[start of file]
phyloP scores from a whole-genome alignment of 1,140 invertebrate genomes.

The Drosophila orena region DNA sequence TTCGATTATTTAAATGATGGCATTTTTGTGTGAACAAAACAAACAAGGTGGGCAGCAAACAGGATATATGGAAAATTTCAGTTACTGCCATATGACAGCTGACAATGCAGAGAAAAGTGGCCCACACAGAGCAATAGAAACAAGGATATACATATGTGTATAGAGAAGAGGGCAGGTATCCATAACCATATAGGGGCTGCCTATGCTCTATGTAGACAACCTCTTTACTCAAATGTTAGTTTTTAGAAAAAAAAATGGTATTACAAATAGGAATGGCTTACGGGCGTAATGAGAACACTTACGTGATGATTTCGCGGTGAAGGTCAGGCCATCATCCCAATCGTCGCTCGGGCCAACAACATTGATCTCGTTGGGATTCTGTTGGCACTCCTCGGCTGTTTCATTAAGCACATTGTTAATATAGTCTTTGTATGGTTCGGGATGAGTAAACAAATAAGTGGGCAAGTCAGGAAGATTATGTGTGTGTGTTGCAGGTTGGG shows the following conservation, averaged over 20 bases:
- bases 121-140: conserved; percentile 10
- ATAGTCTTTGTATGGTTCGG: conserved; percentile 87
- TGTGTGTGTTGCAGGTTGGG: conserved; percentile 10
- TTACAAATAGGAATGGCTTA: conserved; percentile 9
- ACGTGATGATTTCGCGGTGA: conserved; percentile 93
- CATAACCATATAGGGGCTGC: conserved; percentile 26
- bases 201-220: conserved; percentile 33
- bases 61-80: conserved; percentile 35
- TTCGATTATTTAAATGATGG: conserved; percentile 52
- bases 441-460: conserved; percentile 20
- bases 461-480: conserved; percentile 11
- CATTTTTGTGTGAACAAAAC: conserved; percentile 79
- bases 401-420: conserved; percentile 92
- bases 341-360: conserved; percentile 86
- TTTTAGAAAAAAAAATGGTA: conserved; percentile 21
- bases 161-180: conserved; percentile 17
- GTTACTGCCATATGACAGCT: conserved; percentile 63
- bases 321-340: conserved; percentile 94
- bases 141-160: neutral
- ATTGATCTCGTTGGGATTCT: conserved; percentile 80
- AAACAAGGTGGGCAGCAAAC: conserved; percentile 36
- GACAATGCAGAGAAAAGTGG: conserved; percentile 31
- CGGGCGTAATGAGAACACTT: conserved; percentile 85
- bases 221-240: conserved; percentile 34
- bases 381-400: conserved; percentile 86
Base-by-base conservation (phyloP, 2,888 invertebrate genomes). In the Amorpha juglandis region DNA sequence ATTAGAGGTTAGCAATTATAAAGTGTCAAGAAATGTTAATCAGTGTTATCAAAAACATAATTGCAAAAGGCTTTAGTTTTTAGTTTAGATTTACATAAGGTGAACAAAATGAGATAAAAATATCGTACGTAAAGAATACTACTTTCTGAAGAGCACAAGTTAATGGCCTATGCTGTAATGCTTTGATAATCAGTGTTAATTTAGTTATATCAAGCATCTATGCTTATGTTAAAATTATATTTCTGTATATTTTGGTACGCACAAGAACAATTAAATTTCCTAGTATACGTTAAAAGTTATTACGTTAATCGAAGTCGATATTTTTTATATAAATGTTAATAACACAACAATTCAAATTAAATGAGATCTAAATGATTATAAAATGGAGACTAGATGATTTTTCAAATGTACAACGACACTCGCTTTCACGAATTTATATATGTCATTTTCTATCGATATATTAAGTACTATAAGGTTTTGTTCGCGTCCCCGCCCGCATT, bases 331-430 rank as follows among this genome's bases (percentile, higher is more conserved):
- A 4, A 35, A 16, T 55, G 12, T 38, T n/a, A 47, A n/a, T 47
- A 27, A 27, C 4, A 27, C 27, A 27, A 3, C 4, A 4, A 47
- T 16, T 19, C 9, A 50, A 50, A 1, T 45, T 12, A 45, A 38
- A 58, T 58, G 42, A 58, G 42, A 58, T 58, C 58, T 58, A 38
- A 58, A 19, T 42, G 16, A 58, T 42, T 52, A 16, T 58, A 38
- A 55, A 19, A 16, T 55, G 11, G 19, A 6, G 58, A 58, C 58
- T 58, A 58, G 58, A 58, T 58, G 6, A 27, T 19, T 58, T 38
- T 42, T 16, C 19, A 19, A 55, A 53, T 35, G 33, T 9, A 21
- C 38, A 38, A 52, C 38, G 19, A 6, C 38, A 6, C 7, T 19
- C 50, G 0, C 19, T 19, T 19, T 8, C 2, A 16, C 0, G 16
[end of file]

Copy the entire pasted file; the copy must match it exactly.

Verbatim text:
phyloP scores from a whole-genome alignment of 1,140 invertebrate genomes.

The Drosophila orena region DNA sequence TTCGATTATTTAAATGATGGCATTTTTGTGTGAACAAAACAAACAAGGTGGGCAGCAAACAGGATATATGGAAAATTTCAGTTACTGCCATATGACAGCTGACAATGCAGAGAAAAGTGGCCCACACAGAGCAATAGAAACAAGGATATACATATGTGTATAGAGAAGAGGGCAGGTATCCATAACCATATAGGGGCTGCCTATGCTCTATGTAGACAACCTCTTTACTCAAATGTTAGTTTTTAGAAAAAAAAATGGTATTACAAATAGGAATGGCTTACGGGCGTAATGAGAACACTTACGTGATGATTTCGCGGTGAAGGTCAGGCCATCATCCCAATCGTCGCTCGGGCCAACAACATTGATCTCGTTGGGATTCTGTTGGCACTCCTCGGCTGTTTCATTAAGCACATTGTTAATATAGTCTTTGTATGGTTCGGGATGAGTAAACAAATAAGTGGGCAAGTCAGGAAGATTATGTGTGTGTGTTGCAGGTTGGG shows the following conservation, averaged over 20 bases:
- bases 121-140: conserved; percentile 10
- ATAGTCTTTGTATGGTTCGG: conserved; percentile 87
- TGTGTGTGTTGCAGGTTGGG: conserved; percentile 10
- TTACAAATAGGAATGGCTTA: conserved; percentile 9
- ACGTGATGATTTCGCGGTGA: conserved; percentile 93
- CATAACCATATAGGGGCTGC: conserved; percentile 26
- bases 201-220: conserved; percentile 33
- bases 61-80: conserved; percentile 35
- TTCGATTATTTAAATGATGG: conserved; percentile 52
- bases 441-460: conserved; percentile 20
- bases 461-480: conserved; percentile 11
- CATTTTTGTGTGAACAAAAC: conserved; percentile 79
- bases 401-420: conserved; percentile 92
- bases 341-360: conserved; percentile 86
- TTTTAGAAAAAAAAATGGTA: conserved; percentile 21
- bases 161-180: conserved; percentile 17
- GTTACTGCCATATGACAGCT: conserved; percentile 63
- bases 321-340: conserved; percentile 94
- bases 141-160: neutral
- ATTGATCTCGTTGGGATTCT: conserved; percentile 80
- AAACAAGGTGGGCAGCAAAC: conserved; percentile 36
- GACAATGCAGAGAAAAGTGG: conserved; percentile 31
- CGGGCGTAATGAGAACACTT: conserved; percentile 85
- bases 221-240: conserved; percentile 34
- bases 381-400: conserved; percentile 86
Base-by-base conservation (phyloP, 2,888 invertebrate genomes). In the Amorpha juglandis region DNA sequence ATTAGAGGTTAGCAATTATAAAGTGTCAAGAAATGTTAATCAGTGTTATCAAAAACATAATTGCAAAAGGCTTTAGTTTTTAGTTTAGATTTACATAAGGTGAACAAAATGAGATAAAAATATCGTACGTAAAGAATACTACTTTCTGAAGAGCACAAGTTAATGGCCTATGCTGTAATGCTTTGATAATCAGTGTTAATTTAGTTATATCAAGCATCTATGCTTATGTTAAAATTATATTTCTGTATATTTTGGTACGCACAAGAACAATTAAATTTCCTAGTATACGTTAAAAGTTATTACGTTAATCGAAGTCGATATTTTTTATATAAATGTTAATAACACAACAATTCAAATTAAATGAGATCTAAATGATTATAAAATGGAGACTAGATGATTTTTCAAATGTACAACGACACTCGCTTTCACGAATTTATATATGTCATTTTCTATCGATATATTAAGTACTATAAGGTTTTGTTCGCGTCCCCGCCCGCATT, bases 331-430 rank as follows among this genome's bases (percentile, higher is more conserved):
- A 4, A 35, A 16, T 55, G 12, T 38, T n/a, A 47, A n/a, T 47
- A 27, A 27, C 4, A 27, C 27, A 27, A 3, C 4, A 4, A 47
- T 16, T 19, C 9, A 50, A 50, A 1, T 45, T 12, A 45, A 38
- A 58, T 58, G 42, A 58, G 42, A 58, T 58, C 58, T 58, A 38
- A 58, A 19, T 42, G 16, A 58, T 42, T 52, A 16, T 58, A 38
- A 55, A 19, A 16, T 55, G 11, G 19, A 6, G 58, A 58, C 58
- T 58, A 58, G 58, A 58, T 58, G 6, A 27, T 19, T 58, T 38
- T 42, T 16, C 19, A 19, A 55, A 53, T 35, G 33, T 9, A 21
- C 38, A 38, A 52, C 38, G 19, A 6, C 38, A 6, C 7, T 19
- C 50, G 0, C 19, T 19, T 19, T 8, C 2, A 16, C 0, G 16